Dr. Barbara Brown; Dr. Verena Roberts; Dr. Michele Jacobsen; Christie Hurrell; Kourtney Kerr; Heather van Streun; Nicole Jean Neutzling; Jeff Lowry; Simo Zarkovic; Jennifer Ansorger; Terri Marles; Emma Lockyer; and Dean Parthenis
This book was produced at the University of Calgary as part of a co-design project in a class in the Masters of Education program. It focuses “primarily on the safe and ethical use of technology in digital learning environments” and is the first of two volumes. The description states, “the chapters in this open educational resource (OER) were co-designed using a participatory pedagogy with the intention to share and mobilize knowledge with a broader audience. . . . In each of the nine chapters, the authors discuss the connection to the value of technology in education, and practical possibilities of learning technologies for inclusive, participatory, democratic, and pluralistic educational paradigms.”
The book is divided into three parts, each containing two to four chapters written by different graduate students. While a project of this size may have been too much for a single student, given the range of the course, together it adds up to a report with broader scope and greater utility than a single essay might have. The “graduate student perspectives” element is an important one: these students have immediate first-hand experience with many of the issues being discussed, putting them in an excellent position to make their case. Student-led OER is especially useful when student perspectives are required.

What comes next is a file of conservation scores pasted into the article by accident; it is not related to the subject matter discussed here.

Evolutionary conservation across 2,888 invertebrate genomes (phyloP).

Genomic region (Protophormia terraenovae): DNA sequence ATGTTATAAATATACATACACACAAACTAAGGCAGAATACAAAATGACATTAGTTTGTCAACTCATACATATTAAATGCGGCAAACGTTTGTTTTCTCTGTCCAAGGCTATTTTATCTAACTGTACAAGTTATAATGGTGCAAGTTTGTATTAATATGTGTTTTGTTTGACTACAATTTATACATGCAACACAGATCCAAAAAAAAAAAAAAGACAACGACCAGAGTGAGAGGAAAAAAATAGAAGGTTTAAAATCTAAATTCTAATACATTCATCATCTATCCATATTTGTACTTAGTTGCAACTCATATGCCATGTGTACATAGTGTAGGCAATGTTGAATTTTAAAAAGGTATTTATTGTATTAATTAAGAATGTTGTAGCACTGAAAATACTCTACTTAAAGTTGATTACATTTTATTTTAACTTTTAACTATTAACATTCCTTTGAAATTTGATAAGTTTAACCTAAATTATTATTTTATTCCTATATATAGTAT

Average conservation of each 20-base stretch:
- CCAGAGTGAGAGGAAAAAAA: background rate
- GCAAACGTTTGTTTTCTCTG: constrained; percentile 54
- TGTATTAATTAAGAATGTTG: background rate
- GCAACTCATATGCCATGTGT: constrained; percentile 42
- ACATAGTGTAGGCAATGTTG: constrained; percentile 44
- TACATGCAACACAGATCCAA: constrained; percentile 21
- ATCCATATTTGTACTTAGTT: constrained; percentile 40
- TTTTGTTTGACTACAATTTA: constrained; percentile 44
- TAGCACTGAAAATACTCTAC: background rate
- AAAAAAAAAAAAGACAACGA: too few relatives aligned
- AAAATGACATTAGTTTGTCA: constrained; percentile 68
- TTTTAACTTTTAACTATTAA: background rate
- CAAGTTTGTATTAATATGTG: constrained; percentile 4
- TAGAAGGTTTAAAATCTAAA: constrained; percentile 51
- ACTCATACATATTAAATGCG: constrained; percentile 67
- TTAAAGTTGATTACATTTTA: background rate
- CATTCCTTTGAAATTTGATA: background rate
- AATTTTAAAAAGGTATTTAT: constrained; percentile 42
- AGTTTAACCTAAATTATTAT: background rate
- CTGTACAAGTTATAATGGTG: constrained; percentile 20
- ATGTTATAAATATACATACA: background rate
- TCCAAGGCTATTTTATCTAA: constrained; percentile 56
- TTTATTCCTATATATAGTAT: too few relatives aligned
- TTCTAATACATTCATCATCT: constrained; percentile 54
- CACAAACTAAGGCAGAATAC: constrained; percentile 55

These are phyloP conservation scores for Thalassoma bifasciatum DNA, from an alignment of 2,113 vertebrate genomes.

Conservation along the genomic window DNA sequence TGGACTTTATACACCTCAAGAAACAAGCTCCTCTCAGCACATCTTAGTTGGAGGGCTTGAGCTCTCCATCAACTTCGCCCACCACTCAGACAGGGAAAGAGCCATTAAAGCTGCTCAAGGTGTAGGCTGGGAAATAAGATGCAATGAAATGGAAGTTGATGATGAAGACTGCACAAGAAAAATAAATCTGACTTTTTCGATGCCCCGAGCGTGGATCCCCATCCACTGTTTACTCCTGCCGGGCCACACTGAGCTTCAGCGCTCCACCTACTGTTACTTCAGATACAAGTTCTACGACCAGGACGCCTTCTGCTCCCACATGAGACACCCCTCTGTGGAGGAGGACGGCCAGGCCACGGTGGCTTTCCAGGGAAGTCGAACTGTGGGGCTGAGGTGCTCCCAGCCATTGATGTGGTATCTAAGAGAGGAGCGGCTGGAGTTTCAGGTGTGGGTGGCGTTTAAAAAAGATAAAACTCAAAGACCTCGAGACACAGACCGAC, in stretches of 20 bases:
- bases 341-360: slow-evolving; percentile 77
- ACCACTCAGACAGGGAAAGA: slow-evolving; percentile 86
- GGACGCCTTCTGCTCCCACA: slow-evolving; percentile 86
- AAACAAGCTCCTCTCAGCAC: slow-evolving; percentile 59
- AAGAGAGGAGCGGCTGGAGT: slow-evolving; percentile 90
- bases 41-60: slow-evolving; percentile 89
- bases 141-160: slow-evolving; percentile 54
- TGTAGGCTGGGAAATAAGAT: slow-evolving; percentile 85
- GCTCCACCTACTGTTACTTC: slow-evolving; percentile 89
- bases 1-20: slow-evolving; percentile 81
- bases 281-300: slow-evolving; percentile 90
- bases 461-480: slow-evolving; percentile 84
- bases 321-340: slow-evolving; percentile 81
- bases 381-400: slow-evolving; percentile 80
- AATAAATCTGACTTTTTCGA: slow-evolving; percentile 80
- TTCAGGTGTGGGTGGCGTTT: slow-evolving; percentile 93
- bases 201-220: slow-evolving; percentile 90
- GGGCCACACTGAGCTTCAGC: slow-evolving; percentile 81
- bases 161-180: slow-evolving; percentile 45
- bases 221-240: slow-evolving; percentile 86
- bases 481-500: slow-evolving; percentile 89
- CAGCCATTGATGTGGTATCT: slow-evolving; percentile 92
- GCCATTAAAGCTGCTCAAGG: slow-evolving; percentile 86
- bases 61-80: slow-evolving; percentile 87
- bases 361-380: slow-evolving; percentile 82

OCADU 2019/2021 Inclusive Design Masters Cohort
Inclusive Spectrums serves as an exhibition of the “preliminary major research project ideas of OCAD University’s Inclusive Design 2019/2021 cohort” and is a chance for these graduate students to share their ideas and collect feedback. It is the final project of a course on Inclusive Art, Design, and Communication and was originally planned as an in-person exhibit but was then moved online due to the pandemic. The projects within explore themes “ranging from healthcare, to sensory experiences, to storytelling and services for cultural communities, to neurodiversity, and finally, to design practices and processes themselves.” Not only does it provide students a platform to showcase their work, but it is also more accessible and long-lasting than an in-person exhibit would be. Inclusive Spectrums also features a wide range of interactive elements and individual design choices as needed to fully represent each project.
This book was originally written by information scholar Diana Daly at the University of Arizona. Now in its third edition, it features contributions from students, who bring their own experiences of social media to further explore the ideas being examined. Humans R Social Media helps “readers understand how we as humans shape social media, and how social media shapes our world in turn.” Throughout the book, “the authors and contributors examine digitally mediated identity, microcelebrity, and relationships.” This is an instance where students have the opportunity to make meaningful contributions to a scholarly work that may otherwise be above their current academic level. While the book is largely the work of a single author, those student contributions add dimensions and new perspectives that are important when talking about something as broad and diverse as social media.
For more examples of student-led OER, visit the Student-led OER collection.